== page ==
In this post I've brought together a selection of questions I've been asked by journalists and visitors to my studio that fill out some of the details behind my working practice. I hope the answers will give you an insight into my life and work.
Can you describe a normal day for you as an artist?
I have two kinds of normal day: one where I get to be creative and the other where I do admin! The first is more interesting… After taking my children to school, I like to spend the whole day at the studio as printmaking is something with a long set up and clearing away time so it isn’t efficient to do just a little. I have a lovely studio in Northumberland where I work alongside some wonderful creative people. If I’m doing monotypes, I set out all my papers, inks and textured materials then look back at the prints I’ve started and see what needs to be done next. Then I get to work inking up the plate and printing. It’s really intense work so after each print I have a little break with a cup of tea and a biscuit. Sometimes I go for a walk to get some fresh air and renew my concentration. In the evening I will answer my emails and plan my admin for the next day.
What did you want to be growing up?
This should come as no surprise – I wanted to be an artist! I guess there are very few people who know for sure what career they want to do from a young child but I was always clear in my own mind that art, craft and textiles were my thing. I wasn’t a typical teenager – I spent my time painting, sewing and knitting!
How did you end up in the job you’re doing now?
I turned self-employed as an artist when I left university. I had very little money and no real business plan but I never thought to earn a living any other way. Looking back I think I was very naïve about the difficulties but sometimes ignorance is bliss!
Which three people (alive or dead) would you like to work with?
Stanley William Hayter (1901 – 1988), printmaker, worked with some of the biggest names in modern art in the first half of the 20th Century. I would love to have made some etchings in his studio in Paris – Atelier 17 - and hung out with the likes of Picasso, Miro, Giacometti and Chagall.
Barbara Rae, Scottish painter and printmaker (born 1943). Her work has been a big inspiration to me and I would love to see her at work on some monotypes. It’s an unusual medium that I use too and it would be wonderful to work alongside her and maybe pick up some tips!
Paula Rego, painter and printmaker (born 1935 Portugal). I narrowly missed having a tutorial with her when she visited the Ruskin School when I was there. I would like to make up for that by seeing her at work and maybe proofing some of her etchings.
What inspires you about a scene to decide to make a print of it?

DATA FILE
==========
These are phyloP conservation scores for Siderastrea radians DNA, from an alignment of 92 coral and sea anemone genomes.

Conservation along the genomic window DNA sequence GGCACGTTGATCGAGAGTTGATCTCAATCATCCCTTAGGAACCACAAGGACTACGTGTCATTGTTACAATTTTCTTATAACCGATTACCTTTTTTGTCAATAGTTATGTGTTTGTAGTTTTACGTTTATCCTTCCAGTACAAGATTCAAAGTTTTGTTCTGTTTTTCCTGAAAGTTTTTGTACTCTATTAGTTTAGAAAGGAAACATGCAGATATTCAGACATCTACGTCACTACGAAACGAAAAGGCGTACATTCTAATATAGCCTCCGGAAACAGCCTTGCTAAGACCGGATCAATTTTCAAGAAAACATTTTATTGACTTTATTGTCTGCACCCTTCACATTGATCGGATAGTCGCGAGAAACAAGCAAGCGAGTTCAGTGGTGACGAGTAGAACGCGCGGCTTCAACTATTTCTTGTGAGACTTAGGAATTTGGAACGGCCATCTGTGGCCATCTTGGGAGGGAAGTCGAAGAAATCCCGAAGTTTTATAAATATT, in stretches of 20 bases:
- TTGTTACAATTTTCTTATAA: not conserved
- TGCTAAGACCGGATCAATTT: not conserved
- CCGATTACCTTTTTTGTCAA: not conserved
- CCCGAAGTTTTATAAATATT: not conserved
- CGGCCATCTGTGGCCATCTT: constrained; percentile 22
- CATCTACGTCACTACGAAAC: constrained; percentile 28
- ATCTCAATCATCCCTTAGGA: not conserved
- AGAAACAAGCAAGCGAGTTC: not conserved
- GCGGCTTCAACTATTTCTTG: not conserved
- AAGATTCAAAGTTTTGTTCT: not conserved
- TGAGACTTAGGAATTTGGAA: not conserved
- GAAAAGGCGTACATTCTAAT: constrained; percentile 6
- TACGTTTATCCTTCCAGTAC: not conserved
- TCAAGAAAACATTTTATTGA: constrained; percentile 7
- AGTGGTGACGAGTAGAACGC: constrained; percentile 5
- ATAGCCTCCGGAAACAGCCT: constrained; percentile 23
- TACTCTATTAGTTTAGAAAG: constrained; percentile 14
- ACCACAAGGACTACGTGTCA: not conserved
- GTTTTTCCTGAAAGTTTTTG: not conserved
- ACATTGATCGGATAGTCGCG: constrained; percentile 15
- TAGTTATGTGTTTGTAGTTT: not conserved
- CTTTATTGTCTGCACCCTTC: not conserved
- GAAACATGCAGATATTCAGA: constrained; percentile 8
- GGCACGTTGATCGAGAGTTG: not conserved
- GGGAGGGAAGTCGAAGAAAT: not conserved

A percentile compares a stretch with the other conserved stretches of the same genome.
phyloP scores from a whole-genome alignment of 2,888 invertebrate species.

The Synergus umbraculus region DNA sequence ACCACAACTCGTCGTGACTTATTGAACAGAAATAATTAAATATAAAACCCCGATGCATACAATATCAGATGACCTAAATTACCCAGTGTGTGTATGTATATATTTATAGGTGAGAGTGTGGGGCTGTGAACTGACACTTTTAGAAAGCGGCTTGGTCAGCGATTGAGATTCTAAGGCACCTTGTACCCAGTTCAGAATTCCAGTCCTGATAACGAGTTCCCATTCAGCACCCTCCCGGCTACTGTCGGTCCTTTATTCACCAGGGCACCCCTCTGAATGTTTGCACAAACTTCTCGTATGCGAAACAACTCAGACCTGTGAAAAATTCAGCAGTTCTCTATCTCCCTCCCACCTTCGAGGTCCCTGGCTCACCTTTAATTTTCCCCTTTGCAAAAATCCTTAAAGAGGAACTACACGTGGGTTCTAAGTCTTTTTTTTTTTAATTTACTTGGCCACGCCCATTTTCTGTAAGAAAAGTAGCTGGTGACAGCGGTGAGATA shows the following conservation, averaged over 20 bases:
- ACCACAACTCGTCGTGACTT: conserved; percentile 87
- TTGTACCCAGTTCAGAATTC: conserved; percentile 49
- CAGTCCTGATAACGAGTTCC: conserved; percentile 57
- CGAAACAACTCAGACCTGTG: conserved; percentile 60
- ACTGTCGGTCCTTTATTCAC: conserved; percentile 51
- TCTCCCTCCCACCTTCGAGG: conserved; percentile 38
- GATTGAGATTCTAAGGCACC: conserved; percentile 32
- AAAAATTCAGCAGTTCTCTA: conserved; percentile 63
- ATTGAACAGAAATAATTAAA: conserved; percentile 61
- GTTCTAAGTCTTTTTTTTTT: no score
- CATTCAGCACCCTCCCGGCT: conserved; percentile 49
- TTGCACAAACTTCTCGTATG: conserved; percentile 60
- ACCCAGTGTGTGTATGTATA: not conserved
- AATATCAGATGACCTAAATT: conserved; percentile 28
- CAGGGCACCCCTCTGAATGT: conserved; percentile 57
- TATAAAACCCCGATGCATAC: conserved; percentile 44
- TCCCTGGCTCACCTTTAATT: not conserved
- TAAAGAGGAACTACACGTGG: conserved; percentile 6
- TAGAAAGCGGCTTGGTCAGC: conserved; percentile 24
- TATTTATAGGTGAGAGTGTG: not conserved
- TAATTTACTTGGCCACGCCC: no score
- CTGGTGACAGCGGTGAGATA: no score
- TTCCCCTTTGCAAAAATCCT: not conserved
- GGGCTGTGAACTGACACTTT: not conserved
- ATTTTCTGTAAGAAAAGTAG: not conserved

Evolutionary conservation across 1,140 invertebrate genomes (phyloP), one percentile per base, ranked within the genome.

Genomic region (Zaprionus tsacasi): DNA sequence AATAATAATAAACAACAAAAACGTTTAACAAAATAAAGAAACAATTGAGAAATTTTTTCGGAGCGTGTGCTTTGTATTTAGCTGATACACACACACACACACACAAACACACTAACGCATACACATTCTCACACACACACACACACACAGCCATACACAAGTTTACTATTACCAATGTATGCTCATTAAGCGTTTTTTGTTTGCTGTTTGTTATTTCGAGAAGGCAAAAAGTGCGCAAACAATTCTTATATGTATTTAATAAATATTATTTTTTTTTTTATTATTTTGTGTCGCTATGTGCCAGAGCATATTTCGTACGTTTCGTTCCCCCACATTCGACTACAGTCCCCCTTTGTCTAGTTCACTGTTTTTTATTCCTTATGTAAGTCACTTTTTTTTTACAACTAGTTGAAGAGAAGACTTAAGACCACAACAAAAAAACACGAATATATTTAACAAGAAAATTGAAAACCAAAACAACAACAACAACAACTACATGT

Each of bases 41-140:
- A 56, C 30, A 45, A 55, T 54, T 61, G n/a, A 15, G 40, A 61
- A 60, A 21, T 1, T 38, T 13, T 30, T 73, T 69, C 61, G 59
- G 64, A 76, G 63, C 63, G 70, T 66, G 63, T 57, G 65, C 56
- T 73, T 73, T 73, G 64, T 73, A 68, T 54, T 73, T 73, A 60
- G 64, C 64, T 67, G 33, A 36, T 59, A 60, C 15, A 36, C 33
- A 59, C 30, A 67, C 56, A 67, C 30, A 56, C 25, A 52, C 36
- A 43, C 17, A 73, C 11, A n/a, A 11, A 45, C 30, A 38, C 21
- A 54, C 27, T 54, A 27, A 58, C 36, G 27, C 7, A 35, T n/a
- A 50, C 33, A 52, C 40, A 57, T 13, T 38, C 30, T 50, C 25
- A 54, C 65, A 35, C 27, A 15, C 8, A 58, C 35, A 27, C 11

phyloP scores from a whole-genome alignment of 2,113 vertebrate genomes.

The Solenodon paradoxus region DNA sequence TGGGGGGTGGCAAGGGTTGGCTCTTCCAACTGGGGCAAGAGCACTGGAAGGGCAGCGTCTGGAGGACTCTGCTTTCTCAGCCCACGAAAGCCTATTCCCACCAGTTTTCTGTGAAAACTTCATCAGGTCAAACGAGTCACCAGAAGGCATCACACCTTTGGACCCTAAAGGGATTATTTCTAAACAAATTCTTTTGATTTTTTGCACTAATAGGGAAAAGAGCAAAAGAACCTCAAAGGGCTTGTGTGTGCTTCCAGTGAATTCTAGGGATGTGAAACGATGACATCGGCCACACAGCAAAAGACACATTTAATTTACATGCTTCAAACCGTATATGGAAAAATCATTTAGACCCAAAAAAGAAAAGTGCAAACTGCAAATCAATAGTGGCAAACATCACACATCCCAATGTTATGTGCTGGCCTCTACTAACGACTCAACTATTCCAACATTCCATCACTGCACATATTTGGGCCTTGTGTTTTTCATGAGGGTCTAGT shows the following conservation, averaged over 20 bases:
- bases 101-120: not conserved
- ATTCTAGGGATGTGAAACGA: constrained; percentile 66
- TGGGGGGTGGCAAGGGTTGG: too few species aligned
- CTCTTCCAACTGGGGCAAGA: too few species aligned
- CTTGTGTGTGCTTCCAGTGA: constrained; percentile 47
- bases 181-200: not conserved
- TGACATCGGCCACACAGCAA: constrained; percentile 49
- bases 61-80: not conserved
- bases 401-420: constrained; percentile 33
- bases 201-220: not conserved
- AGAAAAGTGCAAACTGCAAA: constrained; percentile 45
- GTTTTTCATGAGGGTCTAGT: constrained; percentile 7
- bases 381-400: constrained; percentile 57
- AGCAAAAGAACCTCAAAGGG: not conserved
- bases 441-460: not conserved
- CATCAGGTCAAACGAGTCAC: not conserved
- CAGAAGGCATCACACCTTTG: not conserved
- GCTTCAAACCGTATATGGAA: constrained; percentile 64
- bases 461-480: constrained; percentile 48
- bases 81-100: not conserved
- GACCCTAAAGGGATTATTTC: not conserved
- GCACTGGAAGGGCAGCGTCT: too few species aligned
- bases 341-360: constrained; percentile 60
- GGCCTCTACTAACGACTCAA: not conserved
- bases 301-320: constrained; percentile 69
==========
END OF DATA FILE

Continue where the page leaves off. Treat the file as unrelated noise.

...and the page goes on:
I keep my eyes open all the time for images, patterns and silhouettes I can use. I’m looking for clear-cut image ideas that are simple enough to adapt well to the medium and leave room for all the wonderful mark-making and colour effects you can get in the media. I’m looking for ideal forms of something in nature that we all respond to so rather than one view at one moment in time, I’m making an idealized version that sums up my response to that visual idea.
Do you have an idea of what each print should look like before you start to create it or does the printing process direct you in some way?
For the monotypes, I have a rough composition idea and the shapes are determined by the stencils I cut but beyond that it’s a case of responding to what happens in each layer and letting it go the way it wants to in terms of colour, tone and mark-making. The best moments for a printmaker are when the image takes on a life of its own and seems to surprise you with an unexpectedly good result.
For the etchings, the composition and details are pretty much decided at the beginning but I give no thought to colour until the proofing stage as by that time I’ve got to know the piece and colours are suggested to me by the first couple of proofs.
For each new monotype that works out successfully are many discarded?
My monotypes take a really long time to make so I want to avoid throwing any away if I can help it. Traditionally, monotype is a very swift medium where artists would expect to throw away many attempts but my method is more like making an inside-out painting with a lot of consideration given to each layer within the piece. All the same I do get the occasional one that has really gone awry!
I hope you've enjoyed this Q & A. If you have any questions of your own you'd like me to answer feel free to ask them in the comments below and I will do my best to answer.